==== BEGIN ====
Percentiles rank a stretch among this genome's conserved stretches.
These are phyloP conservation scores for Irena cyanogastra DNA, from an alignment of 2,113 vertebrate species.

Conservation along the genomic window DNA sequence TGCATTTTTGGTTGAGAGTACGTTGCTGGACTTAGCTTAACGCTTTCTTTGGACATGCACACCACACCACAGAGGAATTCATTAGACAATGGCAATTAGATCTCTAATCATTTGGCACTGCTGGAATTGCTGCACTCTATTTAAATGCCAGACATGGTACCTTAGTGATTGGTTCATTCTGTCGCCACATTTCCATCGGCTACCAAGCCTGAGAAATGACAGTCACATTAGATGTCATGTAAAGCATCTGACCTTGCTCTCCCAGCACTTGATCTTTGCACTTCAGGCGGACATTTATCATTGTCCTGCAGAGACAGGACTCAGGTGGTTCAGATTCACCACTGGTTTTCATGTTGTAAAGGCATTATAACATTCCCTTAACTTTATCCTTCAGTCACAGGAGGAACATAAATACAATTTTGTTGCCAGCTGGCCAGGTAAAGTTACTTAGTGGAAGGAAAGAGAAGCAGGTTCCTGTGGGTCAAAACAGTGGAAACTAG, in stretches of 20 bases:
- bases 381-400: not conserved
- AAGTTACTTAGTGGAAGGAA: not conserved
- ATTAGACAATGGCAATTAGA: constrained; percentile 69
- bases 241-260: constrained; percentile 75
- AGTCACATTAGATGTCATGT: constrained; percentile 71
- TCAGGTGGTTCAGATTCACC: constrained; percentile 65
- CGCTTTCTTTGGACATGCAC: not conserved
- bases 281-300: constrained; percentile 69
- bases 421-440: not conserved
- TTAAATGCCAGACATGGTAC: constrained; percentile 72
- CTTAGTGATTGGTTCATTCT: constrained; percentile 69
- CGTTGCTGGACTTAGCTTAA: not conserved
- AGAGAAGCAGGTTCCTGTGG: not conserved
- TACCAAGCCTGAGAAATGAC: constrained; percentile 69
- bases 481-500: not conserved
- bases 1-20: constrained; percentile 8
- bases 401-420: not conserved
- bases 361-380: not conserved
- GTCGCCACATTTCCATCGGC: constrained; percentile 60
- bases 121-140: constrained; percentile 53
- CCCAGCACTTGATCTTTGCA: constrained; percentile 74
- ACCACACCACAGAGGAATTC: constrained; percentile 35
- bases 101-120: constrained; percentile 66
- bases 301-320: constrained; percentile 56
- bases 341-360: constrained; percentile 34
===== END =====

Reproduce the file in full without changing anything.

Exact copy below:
Percentiles rank a stretch among this genome's conserved stretches.
These are phyloP conservation scores for Irena cyanogastra DNA, from an alignment of 2,113 vertebrate species.

Conservation along the genomic window DNA sequence TGCATTTTTGGTTGAGAGTACGTTGCTGGACTTAGCTTAACGCTTTCTTTGGACATGCACACCACACCACAGAGGAATTCATTAGACAATGGCAATTAGATCTCTAATCATTTGGCACTGCTGGAATTGCTGCACTCTATTTAAATGCCAGACATGGTACCTTAGTGATTGGTTCATTCTGTCGCCACATTTCCATCGGCTACCAAGCCTGAGAAATGACAGTCACATTAGATGTCATGTAAAGCATCTGACCTTGCTCTCCCAGCACTTGATCTTTGCACTTCAGGCGGACATTTATCATTGTCCTGCAGAGACAGGACTCAGGTGGTTCAGATTCACCACTGGTTTTCATGTTGTAAAGGCATTATAACATTCCCTTAACTTTATCCTTCAGTCACAGGAGGAACATAAATACAATTTTGTTGCCAGCTGGCCAGGTAAAGTTACTTAGTGGAAGGAAAGAGAAGCAGGTTCCTGTGGGTCAAAACAGTGGAAACTAG, in stretches of 20 bases:
- bases 381-400: not conserved
- AAGTTACTTAGTGGAAGGAA: not conserved
- ATTAGACAATGGCAATTAGA: constrained; percentile 69
- bases 241-260: constrained; percentile 75
- AGTCACATTAGATGTCATGT: constrained; percentile 71
- TCAGGTGGTTCAGATTCACC: constrained; percentile 65
- CGCTTTCTTTGGACATGCAC: not conserved
- bases 281-300: constrained; percentile 69
- bases 421-440: not conserved
- TTAAATGCCAGACATGGTAC: constrained; percentile 72
- CTTAGTGATTGGTTCATTCT: constrained; percentile 69
- CGTTGCTGGACTTAGCTTAA: not conserved
- AGAGAAGCAGGTTCCTGTGG: not conserved
- TACCAAGCCTGAGAAATGAC: constrained; percentile 69
- bases 481-500: not conserved
- bases 1-20: constrained; percentile 8
- bases 401-420: not conserved
- bases 361-380: not conserved
- GTCGCCACATTTCCATCGGC: constrained; percentile 60
- bases 121-140: constrained; percentile 53
- CCCAGCACTTGATCTTTGCA: constrained; percentile 74
- ACCACACCACAGAGGAATTC: constrained; percentile 35
- bases 101-120: constrained; percentile 66
- bases 301-320: constrained; percentile 56
- bases 341-360: constrained; percentile 34